Allegations of mistreatment by U.S. immigration agents is not new, and it has often underscored the strained and oftentimes tense relationship between Haitian migrants and U.S. immigration officials. Nowhere has that been more apparent than in Miami, where the difference in treatment between Haitian and Cuban refugees was most stark with the introduction of the Clinton administration policy that came to be known as “wet foot, dry foot.”

Before it was ended by the Obama administration in 2017, the policy dictated that Cubans interdicted at sea had to be returned but those who touched U.S. soil could stay and later apply for residency. Haitians and other migrants, however, were not afforded the same benefit and were detained and sent back to their country of origin.

And then there is the U.S. Guantánamo Bay Naval Base in Cuba.

Before the base became a maximum-security prison camp for terror suspects and hunger strikers, it housed thousands of Haitians who had fled the violence following the coup by a military junta that deposed Haiti’s president in 1991. Among the migrants were 213 unaccompanied Haitian children who languished in detention for months before many were eventually sent back to Haiti.

“They had 60,000 Haitians in Guantánamo Bay; 12,000 were eventually paroled in,” said Randy McGrorty, executive director of Catholic Legal Services. “But going back further with Mariel, they had 125,000 Cubans in six weeks and 25,000 Haitians. People forgot that.”

Mariel refers to the 1980 Mariel Boatlift, where again Cubans benefited almost immediately from U.S. immigration policy and Haitian advocates were forced to fight for relief before finally getting it under new legislation.

“It’s not the first time we’ve seen this many migrants and it won’t be the last time,” McGrorty said of the Haitians under the bridge in Del Rio. “With other groups, we seem to process them through, but with Haitians we seem to take a hardcore approach.”

Guerline Jozef, who co-founded the Haitian Bridge Alliance after the last Haitian migration crisis at the border, said the unequal and discriminatory treatment of Black migrants, especially Haitians, must end.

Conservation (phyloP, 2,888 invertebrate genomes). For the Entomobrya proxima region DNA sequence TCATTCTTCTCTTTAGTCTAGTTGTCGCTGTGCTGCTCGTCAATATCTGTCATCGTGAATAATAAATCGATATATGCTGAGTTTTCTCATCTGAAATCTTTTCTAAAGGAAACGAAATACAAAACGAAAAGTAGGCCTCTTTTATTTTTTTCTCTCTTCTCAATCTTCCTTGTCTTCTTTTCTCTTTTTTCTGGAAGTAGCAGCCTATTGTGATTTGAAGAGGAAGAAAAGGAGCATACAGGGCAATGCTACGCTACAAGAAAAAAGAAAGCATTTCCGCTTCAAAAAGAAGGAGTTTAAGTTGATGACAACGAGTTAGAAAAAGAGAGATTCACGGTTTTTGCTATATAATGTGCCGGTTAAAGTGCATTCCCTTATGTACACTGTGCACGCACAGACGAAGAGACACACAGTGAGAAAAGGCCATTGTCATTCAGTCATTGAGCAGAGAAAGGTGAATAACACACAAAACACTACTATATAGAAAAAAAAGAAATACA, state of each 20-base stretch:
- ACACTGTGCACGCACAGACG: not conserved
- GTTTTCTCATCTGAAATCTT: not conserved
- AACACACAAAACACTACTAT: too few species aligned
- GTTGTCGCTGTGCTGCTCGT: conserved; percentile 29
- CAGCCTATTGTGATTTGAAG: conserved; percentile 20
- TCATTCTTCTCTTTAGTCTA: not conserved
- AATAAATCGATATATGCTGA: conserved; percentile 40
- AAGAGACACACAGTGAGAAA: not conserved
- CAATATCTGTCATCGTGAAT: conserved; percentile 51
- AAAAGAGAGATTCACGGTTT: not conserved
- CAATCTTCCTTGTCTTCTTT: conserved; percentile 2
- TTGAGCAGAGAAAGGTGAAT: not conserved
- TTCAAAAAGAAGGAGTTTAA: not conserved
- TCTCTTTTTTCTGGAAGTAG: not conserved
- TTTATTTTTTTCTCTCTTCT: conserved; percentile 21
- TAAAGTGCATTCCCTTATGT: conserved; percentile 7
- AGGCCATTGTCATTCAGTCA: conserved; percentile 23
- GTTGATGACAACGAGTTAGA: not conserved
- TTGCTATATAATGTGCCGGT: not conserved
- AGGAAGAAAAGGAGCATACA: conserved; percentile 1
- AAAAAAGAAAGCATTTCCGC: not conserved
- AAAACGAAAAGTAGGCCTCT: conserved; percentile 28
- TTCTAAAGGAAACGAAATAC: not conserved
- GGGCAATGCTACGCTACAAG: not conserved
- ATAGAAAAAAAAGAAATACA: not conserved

Like Bastien, she called for an end to the use of Title 42, which is being used by the Biden administration to deport Haitians to Haiti without a chance to state a claim for asylum in the U.S.

Thousands of Haitian migrants used a dam to cross to and from the United States from Mexico, Friday, Sept. 17, 2021, in Del Rio, Texas.
Thousands of Haitian migrants used a dam to cross to and from the United States from Mexico, Friday, Sept. 17, 2021, in Del Rio, Texas.

Recalling when the U.S. Centers for Disease Control and Prevention described Haitians as being one of the “Four H” groups at risk of contracting and spreading HIV/AIDS — “homosexuals, heroin users, hemophiliacs, and Haitians” — Jozef said anti-Black racism “is continuing to guide the country and the principle of the immigration system.”

“We cannot stand back and watch the United States repeat the same injustice they made toward the Haitian community,” she said. “As President Biden continues to talk about Build Back Better, this is one of the points that he needs to really look into and start to Build Back Better from there. They continue to repeat history; that history that continues to destroy Black lives is unacceptable.”

Bastien said there are political implications for the Democratic Party as younger generations of Haitians look more closely at the issue and the Biden administration’s use of Title 42.

“Young voters are telling me that they are becoming independent,” she said.

And while the struggle for Haitian migrants continues 40 years after the first boatloads of Haitians washed up on South Florida’s shores, Bastien said, “there is a difference between 1981 and 2021.”

“Today, we have the power of our votes.”